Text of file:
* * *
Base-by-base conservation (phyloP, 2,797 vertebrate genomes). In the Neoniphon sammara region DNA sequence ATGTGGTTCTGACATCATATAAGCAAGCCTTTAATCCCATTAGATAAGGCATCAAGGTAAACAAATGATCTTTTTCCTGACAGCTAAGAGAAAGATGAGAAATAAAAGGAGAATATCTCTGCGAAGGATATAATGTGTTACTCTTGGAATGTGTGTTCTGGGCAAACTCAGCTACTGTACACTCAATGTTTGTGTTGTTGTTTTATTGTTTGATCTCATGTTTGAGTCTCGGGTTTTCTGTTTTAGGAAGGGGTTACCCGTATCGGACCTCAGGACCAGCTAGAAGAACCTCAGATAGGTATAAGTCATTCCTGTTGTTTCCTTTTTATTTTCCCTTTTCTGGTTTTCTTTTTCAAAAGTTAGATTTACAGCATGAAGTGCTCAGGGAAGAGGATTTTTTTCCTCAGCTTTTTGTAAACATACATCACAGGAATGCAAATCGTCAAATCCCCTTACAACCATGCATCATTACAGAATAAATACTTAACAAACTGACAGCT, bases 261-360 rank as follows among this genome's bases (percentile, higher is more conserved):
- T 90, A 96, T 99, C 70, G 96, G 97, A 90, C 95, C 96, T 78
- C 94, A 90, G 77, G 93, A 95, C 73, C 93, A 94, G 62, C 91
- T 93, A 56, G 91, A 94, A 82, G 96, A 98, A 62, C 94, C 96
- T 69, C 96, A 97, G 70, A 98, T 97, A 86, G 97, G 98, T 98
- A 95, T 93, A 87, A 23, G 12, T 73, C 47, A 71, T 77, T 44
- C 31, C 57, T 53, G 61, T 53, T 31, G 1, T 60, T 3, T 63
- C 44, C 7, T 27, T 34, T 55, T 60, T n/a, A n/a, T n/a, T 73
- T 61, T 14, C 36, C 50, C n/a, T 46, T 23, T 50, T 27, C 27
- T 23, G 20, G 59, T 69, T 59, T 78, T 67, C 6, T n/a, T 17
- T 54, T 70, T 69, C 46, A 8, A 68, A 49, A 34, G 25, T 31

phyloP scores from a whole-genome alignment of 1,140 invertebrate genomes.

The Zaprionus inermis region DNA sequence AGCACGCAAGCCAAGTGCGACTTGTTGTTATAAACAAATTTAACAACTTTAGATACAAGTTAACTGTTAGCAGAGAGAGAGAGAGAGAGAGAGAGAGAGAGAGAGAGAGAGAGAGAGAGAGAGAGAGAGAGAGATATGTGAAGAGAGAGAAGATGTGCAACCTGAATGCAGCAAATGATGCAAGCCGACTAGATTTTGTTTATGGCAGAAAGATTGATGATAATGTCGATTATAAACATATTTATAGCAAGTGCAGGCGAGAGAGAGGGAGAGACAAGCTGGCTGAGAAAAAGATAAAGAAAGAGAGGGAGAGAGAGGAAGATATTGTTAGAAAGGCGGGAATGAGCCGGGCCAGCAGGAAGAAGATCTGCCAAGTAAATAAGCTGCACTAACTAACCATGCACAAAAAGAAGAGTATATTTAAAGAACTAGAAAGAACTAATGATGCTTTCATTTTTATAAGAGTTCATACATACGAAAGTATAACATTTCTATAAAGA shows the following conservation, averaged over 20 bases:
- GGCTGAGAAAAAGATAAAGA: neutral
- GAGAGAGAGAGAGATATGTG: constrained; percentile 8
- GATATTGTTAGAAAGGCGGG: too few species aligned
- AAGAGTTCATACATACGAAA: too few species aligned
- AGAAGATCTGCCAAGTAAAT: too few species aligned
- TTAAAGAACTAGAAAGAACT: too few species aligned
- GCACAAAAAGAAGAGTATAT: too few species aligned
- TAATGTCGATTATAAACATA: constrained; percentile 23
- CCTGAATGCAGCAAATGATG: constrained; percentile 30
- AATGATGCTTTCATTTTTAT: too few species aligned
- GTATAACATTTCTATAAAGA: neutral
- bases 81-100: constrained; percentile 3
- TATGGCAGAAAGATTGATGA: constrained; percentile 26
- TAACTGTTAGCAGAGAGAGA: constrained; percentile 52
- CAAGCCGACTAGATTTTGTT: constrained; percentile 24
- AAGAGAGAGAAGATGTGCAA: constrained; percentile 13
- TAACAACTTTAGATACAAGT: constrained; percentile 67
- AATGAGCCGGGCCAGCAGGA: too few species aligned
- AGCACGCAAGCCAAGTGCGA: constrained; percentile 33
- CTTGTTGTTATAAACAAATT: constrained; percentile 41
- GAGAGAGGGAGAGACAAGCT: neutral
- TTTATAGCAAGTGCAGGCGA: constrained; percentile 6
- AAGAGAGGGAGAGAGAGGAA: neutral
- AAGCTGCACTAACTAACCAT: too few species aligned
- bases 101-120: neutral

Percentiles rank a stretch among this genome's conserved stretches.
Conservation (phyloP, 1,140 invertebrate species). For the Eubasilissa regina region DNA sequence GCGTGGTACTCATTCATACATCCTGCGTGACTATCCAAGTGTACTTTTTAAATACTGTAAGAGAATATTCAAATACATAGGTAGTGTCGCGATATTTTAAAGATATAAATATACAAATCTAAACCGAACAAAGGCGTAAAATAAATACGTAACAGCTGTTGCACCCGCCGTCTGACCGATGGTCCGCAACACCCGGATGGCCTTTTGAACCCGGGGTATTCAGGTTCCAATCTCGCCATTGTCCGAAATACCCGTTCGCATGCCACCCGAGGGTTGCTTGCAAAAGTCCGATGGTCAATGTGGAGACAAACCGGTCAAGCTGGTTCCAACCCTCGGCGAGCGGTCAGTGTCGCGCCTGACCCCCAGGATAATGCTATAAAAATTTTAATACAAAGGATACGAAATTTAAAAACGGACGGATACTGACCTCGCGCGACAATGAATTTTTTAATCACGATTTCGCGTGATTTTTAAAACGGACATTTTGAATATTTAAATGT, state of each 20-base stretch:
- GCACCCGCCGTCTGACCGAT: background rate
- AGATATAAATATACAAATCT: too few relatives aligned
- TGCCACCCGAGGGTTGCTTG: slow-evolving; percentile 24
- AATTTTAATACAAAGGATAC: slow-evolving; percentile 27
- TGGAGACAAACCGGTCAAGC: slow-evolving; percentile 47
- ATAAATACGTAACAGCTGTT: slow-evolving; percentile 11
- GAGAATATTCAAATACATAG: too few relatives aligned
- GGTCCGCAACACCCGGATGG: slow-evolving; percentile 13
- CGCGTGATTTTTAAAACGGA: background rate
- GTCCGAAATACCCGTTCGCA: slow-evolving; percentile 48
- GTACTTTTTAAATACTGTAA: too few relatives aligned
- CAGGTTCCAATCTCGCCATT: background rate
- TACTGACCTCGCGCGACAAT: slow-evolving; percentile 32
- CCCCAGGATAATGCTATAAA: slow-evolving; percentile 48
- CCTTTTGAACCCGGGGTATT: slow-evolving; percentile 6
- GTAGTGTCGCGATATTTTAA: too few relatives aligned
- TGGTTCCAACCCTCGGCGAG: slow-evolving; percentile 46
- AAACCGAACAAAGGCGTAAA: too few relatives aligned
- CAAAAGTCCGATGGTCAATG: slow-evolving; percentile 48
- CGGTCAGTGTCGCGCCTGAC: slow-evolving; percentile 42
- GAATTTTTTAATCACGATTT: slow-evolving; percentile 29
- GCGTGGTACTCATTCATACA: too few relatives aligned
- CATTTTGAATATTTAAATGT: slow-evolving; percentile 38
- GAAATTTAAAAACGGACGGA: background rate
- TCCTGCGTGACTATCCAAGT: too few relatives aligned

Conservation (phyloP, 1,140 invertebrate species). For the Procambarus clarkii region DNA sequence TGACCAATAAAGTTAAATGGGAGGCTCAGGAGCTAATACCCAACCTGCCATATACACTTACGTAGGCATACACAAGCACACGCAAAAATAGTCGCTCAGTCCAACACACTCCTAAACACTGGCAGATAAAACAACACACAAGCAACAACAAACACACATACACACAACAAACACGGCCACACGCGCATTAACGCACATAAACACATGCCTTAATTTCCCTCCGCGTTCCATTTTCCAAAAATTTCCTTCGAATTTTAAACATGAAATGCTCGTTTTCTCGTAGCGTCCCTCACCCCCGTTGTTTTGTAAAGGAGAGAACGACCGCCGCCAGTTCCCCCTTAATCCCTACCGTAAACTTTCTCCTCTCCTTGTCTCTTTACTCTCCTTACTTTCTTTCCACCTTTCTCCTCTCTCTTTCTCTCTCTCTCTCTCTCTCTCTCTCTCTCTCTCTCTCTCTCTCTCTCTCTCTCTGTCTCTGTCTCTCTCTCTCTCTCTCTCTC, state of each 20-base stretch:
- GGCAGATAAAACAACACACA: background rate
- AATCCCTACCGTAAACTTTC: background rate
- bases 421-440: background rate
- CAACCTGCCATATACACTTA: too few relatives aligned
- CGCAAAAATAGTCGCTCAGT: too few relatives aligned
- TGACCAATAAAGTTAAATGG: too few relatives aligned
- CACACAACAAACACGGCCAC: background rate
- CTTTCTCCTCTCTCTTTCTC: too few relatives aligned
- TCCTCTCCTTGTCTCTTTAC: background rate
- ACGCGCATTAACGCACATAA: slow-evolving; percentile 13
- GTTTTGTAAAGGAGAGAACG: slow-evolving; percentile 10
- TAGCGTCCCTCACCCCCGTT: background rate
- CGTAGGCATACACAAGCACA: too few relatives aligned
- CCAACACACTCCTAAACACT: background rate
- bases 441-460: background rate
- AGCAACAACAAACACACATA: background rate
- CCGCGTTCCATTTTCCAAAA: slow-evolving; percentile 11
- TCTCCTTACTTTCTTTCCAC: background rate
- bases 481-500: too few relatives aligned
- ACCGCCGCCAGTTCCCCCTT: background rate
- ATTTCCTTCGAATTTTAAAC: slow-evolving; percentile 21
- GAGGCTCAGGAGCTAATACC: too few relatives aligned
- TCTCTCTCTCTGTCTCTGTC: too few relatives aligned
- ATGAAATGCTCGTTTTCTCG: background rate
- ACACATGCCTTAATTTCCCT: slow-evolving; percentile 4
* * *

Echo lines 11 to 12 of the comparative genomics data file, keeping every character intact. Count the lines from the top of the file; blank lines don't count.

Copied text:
- T 54, T 70, T 69, C 46, A 8, A 68, A 49, A 34, G 25, T 31

phyloP scores from a whole-genome alignment of 1,140 invertebrate genomes.